Palmer Amaranth is the bane of American monoculture. And, like the European land saints, it predates both Christianity and modern agriculture. Pigweed is a staple of indigenous people’s diets and medicines stretching from South to North America. The tender spade-like leaves can be cooked like spinach or added to a salad and the emerald seeds are high in protein and useful as a grain-substitute. The plants are high in Vitamin A and C, while also providing niacin, iron, and calcium. The Hopi and Pueblo also used the seeds to make a rust-colored dye.
A New York Times article was recently published about the threat of Pigweed. It is officially resistant to the pesticides Dicamba and RoundUp. Recent studies show that it is uniquely equipped to outwit novel pesticides. The article characterizes the plant as invasive. As a bully. A poison. A problem. It says that the only way to get rid of it at this point is something called “flame-weeding”, where fields are literally set on fire. But it is important to remember that Pigweed was here before colonial agriculture regarded it as fodder for pig’s at best, and a weed at best. It is not an invasive. It is not a bully. It is an original dweller of American ecosystems.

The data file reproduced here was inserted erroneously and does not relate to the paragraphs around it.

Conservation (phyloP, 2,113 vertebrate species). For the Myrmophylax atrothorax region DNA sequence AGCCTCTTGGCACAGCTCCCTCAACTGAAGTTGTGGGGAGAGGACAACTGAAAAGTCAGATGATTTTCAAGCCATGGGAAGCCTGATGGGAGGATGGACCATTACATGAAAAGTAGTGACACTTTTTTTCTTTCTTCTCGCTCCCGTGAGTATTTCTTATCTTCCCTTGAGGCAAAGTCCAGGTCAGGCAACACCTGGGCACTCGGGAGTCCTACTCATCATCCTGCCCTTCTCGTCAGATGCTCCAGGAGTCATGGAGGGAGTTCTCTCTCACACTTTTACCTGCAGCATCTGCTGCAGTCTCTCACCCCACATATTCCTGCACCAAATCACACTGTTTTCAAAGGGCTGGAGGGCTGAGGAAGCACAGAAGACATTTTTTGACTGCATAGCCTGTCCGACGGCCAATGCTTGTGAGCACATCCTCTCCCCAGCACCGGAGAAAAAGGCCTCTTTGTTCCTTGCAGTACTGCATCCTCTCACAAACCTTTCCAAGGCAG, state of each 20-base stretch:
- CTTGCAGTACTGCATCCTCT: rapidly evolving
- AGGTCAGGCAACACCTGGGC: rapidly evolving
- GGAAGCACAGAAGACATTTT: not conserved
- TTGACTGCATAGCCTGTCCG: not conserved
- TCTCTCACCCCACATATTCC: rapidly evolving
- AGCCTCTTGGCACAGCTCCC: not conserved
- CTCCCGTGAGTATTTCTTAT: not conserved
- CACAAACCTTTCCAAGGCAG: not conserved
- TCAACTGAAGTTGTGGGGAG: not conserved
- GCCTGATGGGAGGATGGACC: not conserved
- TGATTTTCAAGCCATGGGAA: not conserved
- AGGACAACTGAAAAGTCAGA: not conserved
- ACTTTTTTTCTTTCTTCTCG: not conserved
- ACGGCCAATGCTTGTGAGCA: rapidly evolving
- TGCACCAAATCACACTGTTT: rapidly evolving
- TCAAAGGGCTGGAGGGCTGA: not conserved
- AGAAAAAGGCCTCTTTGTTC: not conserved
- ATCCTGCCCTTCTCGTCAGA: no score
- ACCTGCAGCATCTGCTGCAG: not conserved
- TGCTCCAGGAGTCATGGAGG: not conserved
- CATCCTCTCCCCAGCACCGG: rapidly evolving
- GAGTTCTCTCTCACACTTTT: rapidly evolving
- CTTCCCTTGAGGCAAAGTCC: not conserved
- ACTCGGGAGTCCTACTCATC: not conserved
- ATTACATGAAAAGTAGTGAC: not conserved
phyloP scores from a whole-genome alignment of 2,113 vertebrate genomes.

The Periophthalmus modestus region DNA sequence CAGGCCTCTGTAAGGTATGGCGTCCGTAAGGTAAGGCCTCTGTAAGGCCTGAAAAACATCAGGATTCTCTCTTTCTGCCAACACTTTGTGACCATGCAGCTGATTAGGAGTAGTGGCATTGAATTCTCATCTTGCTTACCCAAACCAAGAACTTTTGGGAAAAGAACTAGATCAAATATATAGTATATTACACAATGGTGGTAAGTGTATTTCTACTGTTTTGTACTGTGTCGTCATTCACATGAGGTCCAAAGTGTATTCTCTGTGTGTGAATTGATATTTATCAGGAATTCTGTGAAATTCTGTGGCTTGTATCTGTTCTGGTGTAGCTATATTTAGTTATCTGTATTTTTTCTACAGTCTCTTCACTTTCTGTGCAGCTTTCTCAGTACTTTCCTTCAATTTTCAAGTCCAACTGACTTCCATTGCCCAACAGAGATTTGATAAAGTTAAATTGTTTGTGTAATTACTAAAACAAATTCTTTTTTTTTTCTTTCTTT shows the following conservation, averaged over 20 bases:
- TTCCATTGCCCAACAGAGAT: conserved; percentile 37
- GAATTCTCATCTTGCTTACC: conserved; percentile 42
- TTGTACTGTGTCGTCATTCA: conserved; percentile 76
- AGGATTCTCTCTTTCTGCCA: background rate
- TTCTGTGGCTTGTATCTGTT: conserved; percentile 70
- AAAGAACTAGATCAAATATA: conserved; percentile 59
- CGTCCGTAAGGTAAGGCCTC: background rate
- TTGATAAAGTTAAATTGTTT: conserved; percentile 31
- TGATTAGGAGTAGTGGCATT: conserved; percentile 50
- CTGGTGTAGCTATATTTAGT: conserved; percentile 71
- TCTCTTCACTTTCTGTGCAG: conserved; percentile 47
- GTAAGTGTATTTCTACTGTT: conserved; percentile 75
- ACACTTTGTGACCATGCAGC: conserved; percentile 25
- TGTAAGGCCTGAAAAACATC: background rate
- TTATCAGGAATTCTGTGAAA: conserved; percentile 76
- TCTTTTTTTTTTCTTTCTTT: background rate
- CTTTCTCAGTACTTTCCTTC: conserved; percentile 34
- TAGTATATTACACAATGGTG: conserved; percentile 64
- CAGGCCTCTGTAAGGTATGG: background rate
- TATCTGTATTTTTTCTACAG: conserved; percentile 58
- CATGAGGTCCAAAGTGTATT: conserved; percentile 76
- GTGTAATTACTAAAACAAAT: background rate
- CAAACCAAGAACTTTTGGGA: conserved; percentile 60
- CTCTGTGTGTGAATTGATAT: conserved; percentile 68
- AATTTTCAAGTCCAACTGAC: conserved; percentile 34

Let’s adjust the lens of the story. Let’s center pigweed rather than late-capitalist monoculture. Maybe Pigweed is a gift. A saint providing a medicine again and again. Saying, “These crops you insist on growing are not good for your body or the land’s body. What if you tried eating me? What if you tried listening to me? I’ve lived here much longer than you.”
The most salient aspect of pigweed is its ability to metabolize and survive constant chemical assault. Pigweed is no victim. Pigweed survives. Pigweed is resistant to Dicamba, a poison so potent that only a teaspoon could kill a human being. I think of my grandmother. Just this last year it was legally proven in a class action lawsuit against RoundUp that she was one of the victims of that chemical pesticide. Her heart-failure following Non-Hodgkin’s Lymphoma was caused by the chemicals she used on her roses. I think of my own body’s tendency to adversely react to every chemical and pollutant with which it comes into contact.
We are in a toxic soup of our own making: cultural and chemical. We will not be able to escape contamination. It is well known that pesticides drift. And so do conspiracy theories. And panic. And bad stories. There is RoundUp in our drinking water. Flame retardants in breast milk. The answer is not to try and escape. But, like Pigweed, to send down a deep tap root, and start to chemically, creatively, metabolically adapt. The master’s tools will never dismantle the master’s house, writes Audre Lorde. And pigweed is a tool the master of American Capitalism does not recognize. This tool doesn't dismantle the house. It overgrows it. Digests its stone walls. Grows up through the floorboards.